Jenny and I recently went into Amish country where we learned about a different way of life on two different tours. We rode a buggy. We interacted in the homes of the Amish. We saw them at work. Something else we did was confirm what we already knew: no group of people might be better at minimalism than they are.
There are plenty of misconceptions about the Amish. They can use electricity. Some even have cell phones they leave outside of the house which are used primarily for business. There is no such thing as an Amish kid either. No, those aren’t just unusually small adults you have seen running around. It’s not until around 16 when children can actually be accepted into the Amish community and slap that label on themselves. Before that, they’re not even technically Amish until baptized at 16+. I’m not quite sure what they call themselves until then. Everyone who isn’t Amish is referred to as “The English.” That I can confirm.
The Amish are a group of people whose belief system is different from the modern world. That’s kind of the point. They don’t want to be held back by the government in any way. As minimalist as they are, they aren’t always the most practical. This, and my lack of a beard, confirm I am not one of them.
The Amish are minimalists but not practical people
We chose the name for our site, Practically Humans, because we don’t define ourselves strictly as minimalists. We try to practice minimalism as much as we can. We do it because the minimalist lifestyle is practical.
Practicality, however, can be lost with the Amish way of life. Their lack of electricity and other aspects of their life reaches a different level than what would be comfortable for most people. Where do they even get their white noise to sleep?
Many Amish don’t have bathrooms in their homes or businesses because of a lack of running water. They still have outhouses. On the spectrum of practicality, the outhouse is at the complete opposite end of an Alexa. Although, if Amazon could invent an Alexa with a toilet…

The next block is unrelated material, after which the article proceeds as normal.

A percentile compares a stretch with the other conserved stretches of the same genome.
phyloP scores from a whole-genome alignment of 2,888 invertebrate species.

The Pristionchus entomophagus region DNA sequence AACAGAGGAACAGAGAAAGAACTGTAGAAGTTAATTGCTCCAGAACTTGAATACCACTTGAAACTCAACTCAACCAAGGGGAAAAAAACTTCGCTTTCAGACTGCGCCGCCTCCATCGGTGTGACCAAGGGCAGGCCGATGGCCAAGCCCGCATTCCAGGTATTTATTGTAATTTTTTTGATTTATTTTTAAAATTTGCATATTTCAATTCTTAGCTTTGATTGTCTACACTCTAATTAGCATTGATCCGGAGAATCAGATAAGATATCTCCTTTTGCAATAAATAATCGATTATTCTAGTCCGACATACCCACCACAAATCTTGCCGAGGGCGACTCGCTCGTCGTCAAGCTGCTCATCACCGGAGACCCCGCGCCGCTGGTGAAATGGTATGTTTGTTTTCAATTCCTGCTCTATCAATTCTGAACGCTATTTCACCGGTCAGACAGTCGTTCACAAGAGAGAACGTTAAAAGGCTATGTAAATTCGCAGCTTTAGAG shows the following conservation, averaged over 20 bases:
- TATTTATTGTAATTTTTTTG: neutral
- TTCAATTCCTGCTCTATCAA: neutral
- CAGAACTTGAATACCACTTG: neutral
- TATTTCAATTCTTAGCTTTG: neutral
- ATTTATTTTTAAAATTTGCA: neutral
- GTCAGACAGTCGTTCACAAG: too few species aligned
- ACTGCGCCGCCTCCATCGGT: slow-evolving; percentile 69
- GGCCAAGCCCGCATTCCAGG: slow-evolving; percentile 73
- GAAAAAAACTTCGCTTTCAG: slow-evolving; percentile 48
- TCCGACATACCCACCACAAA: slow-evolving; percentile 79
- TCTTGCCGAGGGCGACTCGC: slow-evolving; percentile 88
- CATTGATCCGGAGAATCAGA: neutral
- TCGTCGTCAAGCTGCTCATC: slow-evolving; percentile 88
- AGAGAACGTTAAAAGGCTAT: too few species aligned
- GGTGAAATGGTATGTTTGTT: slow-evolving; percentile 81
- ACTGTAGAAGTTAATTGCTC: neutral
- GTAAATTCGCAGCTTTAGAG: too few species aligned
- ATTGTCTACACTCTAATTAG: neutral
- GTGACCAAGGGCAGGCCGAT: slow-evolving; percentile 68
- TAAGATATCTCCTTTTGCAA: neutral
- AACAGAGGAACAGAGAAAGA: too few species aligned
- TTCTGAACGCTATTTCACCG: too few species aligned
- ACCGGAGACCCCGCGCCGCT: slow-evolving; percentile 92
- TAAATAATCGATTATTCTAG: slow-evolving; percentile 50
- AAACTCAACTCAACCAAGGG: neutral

I need to get to a patent office ASAP!
To me, being practical is about causing the least amount of inconvenience as possible. Having to go outside just to relieve yourself is complicated. It’s inconvenient. It’s not fun.
As we learned during one of our tours of Amish country, a buggy can cost around $10-12,000. This doesn’t even include a horse to pull it. This is more than we paid for our car which we’ve had for more than five years. I’m not sure how long a buggy will last. It probably depends on how heavy the tourists who ride it are.
Buggies just aren’t sensible. The Amish often need to hire a cab company or grab an Uber in order to get places a horse might not be able to drag them to. The Amish are limited in travel. They lose a lot of time just going places.
It isn’t forbidden for the Amish to ride in cars or doing many other things we do in our more technological-dependent lives. If they pass by a television, nothing stops them from watching it. In many ways, it’s hard to always know what they can and cannot do. A lot of it seems to come back around to being a bit of a minimalist and less dependent on worldly possessions.
Much of what the Amish do makes sense and does have a practical outlook on things. Their kids stop going to school after eighth grade so they can focus on a trade. Honestly, how much do we learn in high school other than how few people want to go to prom with us?
I’m sure I’ll write more about our Amish experience. Their way of life is fascinating and fits into the way Jenny and I think about minimalism and being practical. They know about the world yet they choose to stay away from it as much as possible. It’s refreshing.
The Amish set a new standard for minimalists. They just aren’t always the most practical with it.
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